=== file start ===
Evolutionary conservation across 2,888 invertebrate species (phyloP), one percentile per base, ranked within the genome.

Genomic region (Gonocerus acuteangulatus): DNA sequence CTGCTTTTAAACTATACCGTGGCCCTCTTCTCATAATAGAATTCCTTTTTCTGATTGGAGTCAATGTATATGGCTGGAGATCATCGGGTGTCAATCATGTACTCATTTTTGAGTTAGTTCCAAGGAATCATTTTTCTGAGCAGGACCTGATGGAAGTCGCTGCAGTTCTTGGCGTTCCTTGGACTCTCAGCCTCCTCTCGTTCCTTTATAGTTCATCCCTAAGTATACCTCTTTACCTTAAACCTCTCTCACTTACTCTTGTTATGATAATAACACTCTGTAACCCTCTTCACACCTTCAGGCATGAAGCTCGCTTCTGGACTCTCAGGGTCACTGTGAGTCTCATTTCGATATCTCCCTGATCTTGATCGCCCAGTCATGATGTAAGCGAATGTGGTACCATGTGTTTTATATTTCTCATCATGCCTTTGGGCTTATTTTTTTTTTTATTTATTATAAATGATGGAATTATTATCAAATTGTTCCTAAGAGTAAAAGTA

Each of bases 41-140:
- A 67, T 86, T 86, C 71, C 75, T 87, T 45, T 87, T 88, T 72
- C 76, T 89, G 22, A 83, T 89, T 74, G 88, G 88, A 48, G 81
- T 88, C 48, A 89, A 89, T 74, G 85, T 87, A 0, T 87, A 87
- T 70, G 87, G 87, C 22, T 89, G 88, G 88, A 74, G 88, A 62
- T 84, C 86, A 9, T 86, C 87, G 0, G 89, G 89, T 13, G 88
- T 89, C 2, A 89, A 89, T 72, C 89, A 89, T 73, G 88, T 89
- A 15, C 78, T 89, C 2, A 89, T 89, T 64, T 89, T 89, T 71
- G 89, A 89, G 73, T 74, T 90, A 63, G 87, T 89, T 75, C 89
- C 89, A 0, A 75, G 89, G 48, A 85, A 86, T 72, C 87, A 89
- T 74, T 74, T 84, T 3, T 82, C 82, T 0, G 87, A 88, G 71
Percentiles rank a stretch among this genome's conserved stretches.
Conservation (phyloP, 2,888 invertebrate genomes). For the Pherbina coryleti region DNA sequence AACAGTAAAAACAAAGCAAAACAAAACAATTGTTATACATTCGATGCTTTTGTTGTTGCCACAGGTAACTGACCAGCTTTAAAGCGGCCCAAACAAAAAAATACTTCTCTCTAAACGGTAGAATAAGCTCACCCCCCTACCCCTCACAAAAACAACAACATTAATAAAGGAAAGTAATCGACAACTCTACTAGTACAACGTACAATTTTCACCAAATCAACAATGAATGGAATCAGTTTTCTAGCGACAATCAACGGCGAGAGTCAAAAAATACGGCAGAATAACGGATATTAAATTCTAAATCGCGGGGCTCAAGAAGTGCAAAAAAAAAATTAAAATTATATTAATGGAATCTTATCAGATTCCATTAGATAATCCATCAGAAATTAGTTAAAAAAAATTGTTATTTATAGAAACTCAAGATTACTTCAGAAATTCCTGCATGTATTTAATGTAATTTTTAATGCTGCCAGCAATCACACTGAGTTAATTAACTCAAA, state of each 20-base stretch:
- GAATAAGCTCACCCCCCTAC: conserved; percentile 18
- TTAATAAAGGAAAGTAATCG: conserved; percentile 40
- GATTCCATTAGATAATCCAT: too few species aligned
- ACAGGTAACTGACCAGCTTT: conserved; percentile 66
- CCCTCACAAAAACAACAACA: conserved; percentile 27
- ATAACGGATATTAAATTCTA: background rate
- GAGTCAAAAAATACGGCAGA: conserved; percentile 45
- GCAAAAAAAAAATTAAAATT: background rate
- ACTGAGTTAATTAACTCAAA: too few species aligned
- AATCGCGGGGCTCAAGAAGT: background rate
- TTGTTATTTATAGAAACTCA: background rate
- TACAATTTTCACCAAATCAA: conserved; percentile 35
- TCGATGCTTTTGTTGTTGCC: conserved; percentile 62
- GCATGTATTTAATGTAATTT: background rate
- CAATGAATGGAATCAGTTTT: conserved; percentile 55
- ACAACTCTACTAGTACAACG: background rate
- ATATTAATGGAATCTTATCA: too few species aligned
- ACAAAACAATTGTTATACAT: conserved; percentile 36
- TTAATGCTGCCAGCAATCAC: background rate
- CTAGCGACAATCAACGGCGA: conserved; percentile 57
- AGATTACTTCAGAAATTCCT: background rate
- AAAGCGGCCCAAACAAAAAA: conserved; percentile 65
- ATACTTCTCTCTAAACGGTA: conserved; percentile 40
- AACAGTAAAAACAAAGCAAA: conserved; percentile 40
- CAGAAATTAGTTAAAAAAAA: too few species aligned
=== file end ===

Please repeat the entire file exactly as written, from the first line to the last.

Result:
Evolutionary conservation across 2,888 invertebrate species (phyloP), one percentile per base, ranked within the genome.

Genomic region (Gonocerus acuteangulatus): DNA sequence CTGCTTTTAAACTATACCGTGGCCCTCTTCTCATAATAGAATTCCTTTTTCTGATTGGAGTCAATGTATATGGCTGGAGATCATCGGGTGTCAATCATGTACTCATTTTTGAGTTAGTTCCAAGGAATCATTTTTCTGAGCAGGACCTGATGGAAGTCGCTGCAGTTCTTGGCGTTCCTTGGACTCTCAGCCTCCTCTCGTTCCTTTATAGTTCATCCCTAAGTATACCTCTTTACCTTAAACCTCTCTCACTTACTCTTGTTATGATAATAACACTCTGTAACCCTCTTCACACCTTCAGGCATGAAGCTCGCTTCTGGACTCTCAGGGTCACTGTGAGTCTCATTTCGATATCTCCCTGATCTTGATCGCCCAGTCATGATGTAAGCGAATGTGGTACCATGTGTTTTATATTTCTCATCATGCCTTTGGGCTTATTTTTTTTTTTATTTATTATAAATGATGGAATTATTATCAAATTGTTCCTAAGAGTAAAAGTA

Each of bases 41-140:
- A 67, T 86, T 86, C 71, C 75, T 87, T 45, T 87, T 88, T 72
- C 76, T 89, G 22, A 83, T 89, T 74, G 88, G 88, A 48, G 81
- T 88, C 48, A 89, A 89, T 74, G 85, T 87, A 0, T 87, A 87
- T 70, G 87, G 87, C 22, T 89, G 88, G 88, A 74, G 88, A 62
- T 84, C 86, A 9, T 86, C 87, G 0, G 89, G 89, T 13, G 88
- T 89, C 2, A 89, A 89, T 72, C 89, A 89, T 73, G 88, T 89
- A 15, C 78, T 89, C 2, A 89, T 89, T 64, T 89, T 89, T 71
- G 89, A 89, G 73, T 74, T 90, A 63, G 87, T 89, T 75, C 89
- C 89, A 0, A 75, G 89, G 48, A 85, A 86, T 72, C 87, A 89
- T 74, T 74, T 84, T 3, T 82, C 82, T 0, G 87, A 88, G 71
Percentiles rank a stretch among this genome's conserved stretches.
Conservation (phyloP, 2,888 invertebrate genomes). For the Pherbina coryleti region DNA sequence AACAGTAAAAACAAAGCAAAACAAAACAATTGTTATACATTCGATGCTTTTGTTGTTGCCACAGGTAACTGACCAGCTTTAAAGCGGCCCAAACAAAAAAATACTTCTCTCTAAACGGTAGAATAAGCTCACCCCCCTACCCCTCACAAAAACAACAACATTAATAAAGGAAAGTAATCGACAACTCTACTAGTACAACGTACAATTTTCACCAAATCAACAATGAATGGAATCAGTTTTCTAGCGACAATCAACGGCGAGAGTCAAAAAATACGGCAGAATAACGGATATTAAATTCTAAATCGCGGGGCTCAAGAAGTGCAAAAAAAAAATTAAAATTATATTAATGGAATCTTATCAGATTCCATTAGATAATCCATCAGAAATTAGTTAAAAAAAATTGTTATTTATAGAAACTCAAGATTACTTCAGAAATTCCTGCATGTATTTAATGTAATTTTTAATGCTGCCAGCAATCACACTGAGTTAATTAACTCAAA, state of each 20-base stretch:
- GAATAAGCTCACCCCCCTAC: conserved; percentile 18
- TTAATAAAGGAAAGTAATCG: conserved; percentile 40
- GATTCCATTAGATAATCCAT: too few species aligned
- ACAGGTAACTGACCAGCTTT: conserved; percentile 66
- CCCTCACAAAAACAACAACA: conserved; percentile 27
- ATAACGGATATTAAATTCTA: background rate
- GAGTCAAAAAATACGGCAGA: conserved; percentile 45
- GCAAAAAAAAAATTAAAATT: background rate
- ACTGAGTTAATTAACTCAAA: too few species aligned
- AATCGCGGGGCTCAAGAAGT: background rate
- TTGTTATTTATAGAAACTCA: background rate
- TACAATTTTCACCAAATCAA: conserved; percentile 35
- TCGATGCTTTTGTTGTTGCC: conserved; percentile 62
- GCATGTATTTAATGTAATTT: background rate
- CAATGAATGGAATCAGTTTT: conserved; percentile 55
- ACAACTCTACTAGTACAACG: background rate
- ATATTAATGGAATCTTATCA: too few species aligned
- ACAAAACAATTGTTATACAT: conserved; percentile 36
- TTAATGCTGCCAGCAATCAC: background rate
- CTAGCGACAATCAACGGCGA: conserved; percentile 57
- AGATTACTTCAGAAATTCCT: background rate
- AAAGCGGCCCAAACAAAAAA: conserved; percentile 65
- ATACTTCTCTCTAAACGGTA: conserved; percentile 40
- AACAGTAAAAACAAAGCAAA: conserved; percentile 40
- CAGAAATTAGTTAAAAAAAA: too few species aligned